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Happy Nowruz ATS!

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posted on Mar, 20 2016 @ 02:09 AM
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Happy new year ! Nowruz is a celebration of spring coming to our lives . its the celebration of life and light .

Wish you all a happy happy new year no matter if you celebrate it or not . may peace prevail in our world .


Iranian new Year - Nowruz

Nowruz, the Iranian/Persian New Year starts on the exact moment of the Vernal Equinox. As it is marked by the beginning of spring, Nowruz is the universal celebration of renewal and rebirth. Just when the flowers blossom and the trees come to life ....



Nowruz is celebrated and observed by Iranian peoples and the related cultural continent and has spread in many other parts of the world, including parts of Central Asia, Caucasus, South Asia, Northwestern China, the Crimea and some groups in the Balkans.

Nowruz marks the first day of spring and the beginning of the year in Iranian calendar. It is celebrated on the day of the astronomical Northward equinox, which usually occurs on March 21 or the previous/following day depending on where it is observed. As well as being a Zoroastrian holiday and having significance amongst the Zoroastrian ancestors of modern Iranians, the same time is celebrated in parts of the South Asian sub-continent as the new year.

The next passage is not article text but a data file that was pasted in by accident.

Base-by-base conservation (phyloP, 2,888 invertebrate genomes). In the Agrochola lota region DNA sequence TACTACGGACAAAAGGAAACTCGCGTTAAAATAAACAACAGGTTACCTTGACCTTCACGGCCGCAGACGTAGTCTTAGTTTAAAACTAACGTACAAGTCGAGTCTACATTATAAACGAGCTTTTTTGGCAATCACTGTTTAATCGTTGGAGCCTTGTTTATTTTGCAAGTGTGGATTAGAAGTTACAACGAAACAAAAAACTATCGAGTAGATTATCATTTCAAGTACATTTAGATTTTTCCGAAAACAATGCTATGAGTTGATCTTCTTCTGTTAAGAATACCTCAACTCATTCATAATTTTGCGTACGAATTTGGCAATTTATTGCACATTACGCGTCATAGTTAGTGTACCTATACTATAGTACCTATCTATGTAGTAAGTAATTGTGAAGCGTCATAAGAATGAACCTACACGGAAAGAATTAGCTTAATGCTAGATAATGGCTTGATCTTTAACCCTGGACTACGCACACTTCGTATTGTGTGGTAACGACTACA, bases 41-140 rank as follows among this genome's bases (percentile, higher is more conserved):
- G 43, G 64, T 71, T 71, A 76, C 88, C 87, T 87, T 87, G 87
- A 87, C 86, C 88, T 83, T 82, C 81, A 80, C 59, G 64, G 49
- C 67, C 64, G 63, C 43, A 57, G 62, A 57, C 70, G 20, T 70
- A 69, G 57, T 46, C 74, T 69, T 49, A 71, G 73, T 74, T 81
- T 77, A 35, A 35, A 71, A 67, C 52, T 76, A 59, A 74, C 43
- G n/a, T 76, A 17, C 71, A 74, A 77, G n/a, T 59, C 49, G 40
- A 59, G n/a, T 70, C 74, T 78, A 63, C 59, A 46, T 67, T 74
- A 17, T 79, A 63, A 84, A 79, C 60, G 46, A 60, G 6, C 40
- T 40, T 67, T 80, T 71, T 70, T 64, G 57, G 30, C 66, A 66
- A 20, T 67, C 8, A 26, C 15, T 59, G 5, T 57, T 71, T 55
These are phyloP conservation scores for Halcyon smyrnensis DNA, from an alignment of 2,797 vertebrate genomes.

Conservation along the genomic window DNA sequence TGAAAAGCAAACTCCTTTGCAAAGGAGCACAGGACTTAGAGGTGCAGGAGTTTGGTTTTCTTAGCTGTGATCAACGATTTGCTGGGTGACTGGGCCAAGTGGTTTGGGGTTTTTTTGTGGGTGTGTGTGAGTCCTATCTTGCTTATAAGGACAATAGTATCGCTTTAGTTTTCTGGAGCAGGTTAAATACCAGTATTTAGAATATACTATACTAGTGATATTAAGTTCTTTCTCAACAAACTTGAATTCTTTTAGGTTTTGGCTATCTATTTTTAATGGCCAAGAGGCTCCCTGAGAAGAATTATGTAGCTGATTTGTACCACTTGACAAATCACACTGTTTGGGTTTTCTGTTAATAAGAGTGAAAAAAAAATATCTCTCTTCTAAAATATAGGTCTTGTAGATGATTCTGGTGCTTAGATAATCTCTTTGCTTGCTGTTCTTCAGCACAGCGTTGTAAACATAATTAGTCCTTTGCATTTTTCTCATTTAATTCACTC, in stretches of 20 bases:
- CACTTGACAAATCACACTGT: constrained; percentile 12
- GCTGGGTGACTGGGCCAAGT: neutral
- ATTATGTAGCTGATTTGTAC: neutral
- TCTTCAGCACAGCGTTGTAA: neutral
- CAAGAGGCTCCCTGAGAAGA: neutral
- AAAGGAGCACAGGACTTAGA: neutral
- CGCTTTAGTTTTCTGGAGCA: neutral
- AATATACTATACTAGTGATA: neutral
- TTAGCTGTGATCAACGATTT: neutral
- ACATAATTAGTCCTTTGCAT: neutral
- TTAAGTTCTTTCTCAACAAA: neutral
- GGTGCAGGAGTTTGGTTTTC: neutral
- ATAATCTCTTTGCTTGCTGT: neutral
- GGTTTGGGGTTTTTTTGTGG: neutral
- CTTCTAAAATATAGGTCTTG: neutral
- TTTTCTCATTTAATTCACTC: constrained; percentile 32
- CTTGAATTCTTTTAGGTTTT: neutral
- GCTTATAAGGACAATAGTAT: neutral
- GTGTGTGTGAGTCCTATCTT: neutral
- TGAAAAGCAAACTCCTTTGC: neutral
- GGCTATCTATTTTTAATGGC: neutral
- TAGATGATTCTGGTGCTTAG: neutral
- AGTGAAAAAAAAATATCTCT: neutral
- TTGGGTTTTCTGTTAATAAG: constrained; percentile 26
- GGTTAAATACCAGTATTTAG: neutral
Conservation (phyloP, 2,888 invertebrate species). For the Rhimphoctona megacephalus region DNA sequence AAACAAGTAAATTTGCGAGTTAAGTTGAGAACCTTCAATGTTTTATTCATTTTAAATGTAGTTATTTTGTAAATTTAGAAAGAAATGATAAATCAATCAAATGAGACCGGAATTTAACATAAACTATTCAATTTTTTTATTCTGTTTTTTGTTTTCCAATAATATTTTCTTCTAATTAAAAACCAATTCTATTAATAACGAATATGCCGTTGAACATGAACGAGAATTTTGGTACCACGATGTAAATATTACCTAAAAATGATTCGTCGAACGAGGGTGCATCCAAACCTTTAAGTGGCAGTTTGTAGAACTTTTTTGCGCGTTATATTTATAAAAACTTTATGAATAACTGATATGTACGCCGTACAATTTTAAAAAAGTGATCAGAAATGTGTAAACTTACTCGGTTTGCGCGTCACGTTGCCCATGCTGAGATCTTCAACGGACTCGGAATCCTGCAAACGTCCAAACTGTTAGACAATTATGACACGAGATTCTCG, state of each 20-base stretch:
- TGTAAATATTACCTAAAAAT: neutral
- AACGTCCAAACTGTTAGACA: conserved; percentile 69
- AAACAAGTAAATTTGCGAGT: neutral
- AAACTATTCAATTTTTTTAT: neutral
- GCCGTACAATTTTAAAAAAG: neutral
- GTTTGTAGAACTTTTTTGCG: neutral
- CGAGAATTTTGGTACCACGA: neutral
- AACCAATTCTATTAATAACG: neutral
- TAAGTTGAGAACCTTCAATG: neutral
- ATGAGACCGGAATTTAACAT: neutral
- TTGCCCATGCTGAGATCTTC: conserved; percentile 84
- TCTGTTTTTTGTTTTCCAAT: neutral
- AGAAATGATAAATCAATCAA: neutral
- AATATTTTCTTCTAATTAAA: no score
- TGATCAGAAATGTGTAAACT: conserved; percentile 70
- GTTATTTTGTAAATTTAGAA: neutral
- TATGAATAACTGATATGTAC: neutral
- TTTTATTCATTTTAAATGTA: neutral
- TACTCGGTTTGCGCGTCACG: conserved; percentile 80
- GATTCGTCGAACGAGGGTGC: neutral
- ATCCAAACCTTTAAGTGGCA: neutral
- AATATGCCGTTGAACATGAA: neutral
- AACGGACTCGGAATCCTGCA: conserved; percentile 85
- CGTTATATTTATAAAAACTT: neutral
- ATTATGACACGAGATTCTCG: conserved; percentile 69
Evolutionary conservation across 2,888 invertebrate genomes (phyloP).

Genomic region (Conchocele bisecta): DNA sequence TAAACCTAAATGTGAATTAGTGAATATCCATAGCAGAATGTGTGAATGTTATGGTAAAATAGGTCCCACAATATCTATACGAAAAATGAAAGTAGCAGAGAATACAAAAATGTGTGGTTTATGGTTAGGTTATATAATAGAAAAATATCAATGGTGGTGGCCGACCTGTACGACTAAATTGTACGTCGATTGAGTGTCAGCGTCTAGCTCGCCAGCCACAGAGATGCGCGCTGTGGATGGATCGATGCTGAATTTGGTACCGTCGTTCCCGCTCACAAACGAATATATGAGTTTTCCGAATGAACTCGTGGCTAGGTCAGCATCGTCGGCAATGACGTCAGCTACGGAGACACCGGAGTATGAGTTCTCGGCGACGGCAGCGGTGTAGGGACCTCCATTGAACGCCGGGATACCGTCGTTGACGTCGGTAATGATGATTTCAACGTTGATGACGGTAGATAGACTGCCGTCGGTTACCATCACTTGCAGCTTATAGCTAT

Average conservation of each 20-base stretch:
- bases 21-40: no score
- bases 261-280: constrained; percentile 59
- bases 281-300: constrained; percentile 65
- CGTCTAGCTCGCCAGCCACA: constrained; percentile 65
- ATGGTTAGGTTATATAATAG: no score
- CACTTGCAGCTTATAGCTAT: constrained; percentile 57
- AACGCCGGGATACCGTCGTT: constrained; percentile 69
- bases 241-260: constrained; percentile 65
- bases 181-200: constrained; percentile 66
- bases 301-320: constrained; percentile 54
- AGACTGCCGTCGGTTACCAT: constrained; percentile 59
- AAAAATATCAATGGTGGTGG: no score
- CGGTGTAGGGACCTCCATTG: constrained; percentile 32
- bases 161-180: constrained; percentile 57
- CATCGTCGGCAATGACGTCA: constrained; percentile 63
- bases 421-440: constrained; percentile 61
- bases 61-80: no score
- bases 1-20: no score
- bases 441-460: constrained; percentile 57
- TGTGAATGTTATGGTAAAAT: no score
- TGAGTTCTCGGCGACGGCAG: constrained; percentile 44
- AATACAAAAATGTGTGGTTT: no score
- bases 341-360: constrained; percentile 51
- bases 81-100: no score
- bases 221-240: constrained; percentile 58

The moment the Sun crosses the celestial equator and equalizes night and day is calculated exactly every year and Iranian families gather together to observe the rituals.

At the time of the equinox, the sun is observed to be directly over the equator, and the north and south poles of the Earth lie along the solar terminator; sunlight is evenly divided between the north and south hemispheres.

In around the 11th century CE major reforms of the Iranian calendars took place and whose principal purpose were to fix the beginning of the calendar year, i.e. Nowrūz, at the vernal equinox. Accordingly, the definition of Nowruz given by the Iranian scientist "Ṭūsī "was the following: "the first day of the official new year [Nowruz] was always the day on which the sun entered Aries before noon".



The UN's General Assembly in 2010 recognized the International Day of Norooz, describing it a spring festival of Persian origin which has been celebrated for over 3,000 years. During the meeting of The Inter-governmental Committee for the Safeguarding of the Intangible Heritage of the United Nations, held between 28 September – 2 October 2009 in Abu Dhabi, Nowrūz was officially registered on the UNESCO List of the Intangible Cultural Heritage of Humanity.






Nowruz is a time for family and friends to gather and celebrate the end of one year and the beginning of the next. Children have a fourteen-day vacation from school, and most adults do not work during the Nowruz festivities. Throughout the holiday period friends and family gather at each other’s houses for meals and conversation. Preparing for Nowruz starts a few weeks prior to the New Year with a traditional spring cleaning of the home. At this time it is also customary to purchase new clothing for the family and new furniture for the home.

Chahar Shanbe Suri: The Fire Jumping Traditions